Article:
Aiguillettes: properly, the little ends to braided cords that one finds on uniforms. Here, probably referring to braided cords connecting the divided sleeves, and very much complementing the rest of the outfit.

Cordons: braid trim.

Demi-broquins: "quarter-boots". "Broquin" is a term that might come from brogues"  "Broquin" as a word doesn't appear at all in standard dictionaries of the early 19th century, so it's surely purely a fashion term. Because it so closely sounds like "brogue" I suspect the term is borrowed. Brogue is Gaelic for a low-heeled shoe. Surely Imagine: from Gaelic to English to French referring back to Gaelic. Wow.

What is curious is that it appears the boot fronts are cut through in triangles in the front, or feature appliques of a contrasting color. It's too bad more detail was not provided.

Demi-train: short train that barely drags the floor, as shown in the plate. Now that we are sure of that one, we can move on!

High-necked (under) dress: there were a lot of these during this period. Really a much more suitable style for much of Europe than much of what was worn. In the case of this month's plate, the top is described as being in the chemisette style, which we can clearly picture...and it's even described as having a single ruff, a ruff being a common chemisette fashion. Wonder if a number of the high-necked extant dresses that we see were meant to be worn under a pelisse or at least a spencer? Something to think on.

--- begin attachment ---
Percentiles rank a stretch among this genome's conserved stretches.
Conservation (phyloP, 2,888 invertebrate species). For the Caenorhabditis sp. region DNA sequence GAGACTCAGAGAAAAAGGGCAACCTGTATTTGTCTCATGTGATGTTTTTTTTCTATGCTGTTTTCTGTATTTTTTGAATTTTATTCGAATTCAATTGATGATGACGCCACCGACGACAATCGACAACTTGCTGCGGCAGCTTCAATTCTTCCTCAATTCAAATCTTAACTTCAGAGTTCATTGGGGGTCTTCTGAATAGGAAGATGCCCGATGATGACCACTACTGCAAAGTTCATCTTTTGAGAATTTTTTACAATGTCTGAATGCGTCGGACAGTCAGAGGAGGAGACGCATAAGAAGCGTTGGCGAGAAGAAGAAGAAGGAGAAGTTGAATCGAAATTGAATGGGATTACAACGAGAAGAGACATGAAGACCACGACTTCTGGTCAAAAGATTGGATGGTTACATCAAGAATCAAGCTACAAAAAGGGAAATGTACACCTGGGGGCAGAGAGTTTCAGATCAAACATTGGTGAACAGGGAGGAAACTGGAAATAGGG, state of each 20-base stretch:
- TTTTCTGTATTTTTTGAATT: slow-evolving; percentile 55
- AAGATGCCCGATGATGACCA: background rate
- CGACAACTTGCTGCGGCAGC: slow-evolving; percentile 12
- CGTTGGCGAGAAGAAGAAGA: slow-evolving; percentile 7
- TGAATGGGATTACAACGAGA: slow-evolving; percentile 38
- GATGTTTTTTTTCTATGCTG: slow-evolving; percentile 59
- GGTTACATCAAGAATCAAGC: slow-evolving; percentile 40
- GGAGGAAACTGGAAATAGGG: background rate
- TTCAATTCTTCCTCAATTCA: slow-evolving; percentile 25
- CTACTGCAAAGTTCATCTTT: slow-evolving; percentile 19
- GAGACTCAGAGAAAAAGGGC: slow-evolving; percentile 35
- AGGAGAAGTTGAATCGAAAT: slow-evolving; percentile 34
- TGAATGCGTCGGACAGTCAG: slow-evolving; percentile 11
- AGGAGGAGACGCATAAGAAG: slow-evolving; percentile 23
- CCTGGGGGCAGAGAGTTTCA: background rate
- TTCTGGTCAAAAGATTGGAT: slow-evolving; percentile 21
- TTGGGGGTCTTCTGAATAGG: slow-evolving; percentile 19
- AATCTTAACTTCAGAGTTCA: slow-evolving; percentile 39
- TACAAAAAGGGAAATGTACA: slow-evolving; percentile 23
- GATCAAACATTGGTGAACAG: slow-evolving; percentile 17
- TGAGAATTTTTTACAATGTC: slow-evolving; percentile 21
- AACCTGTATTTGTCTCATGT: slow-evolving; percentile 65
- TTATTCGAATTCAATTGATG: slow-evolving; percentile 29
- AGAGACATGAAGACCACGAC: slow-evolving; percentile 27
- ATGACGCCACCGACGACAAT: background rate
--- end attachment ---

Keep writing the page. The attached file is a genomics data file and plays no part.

Ostrich feather: described as long and flat. This means that the tips have not been curled, as they so often were, and it gives a rather clean, fresh effect.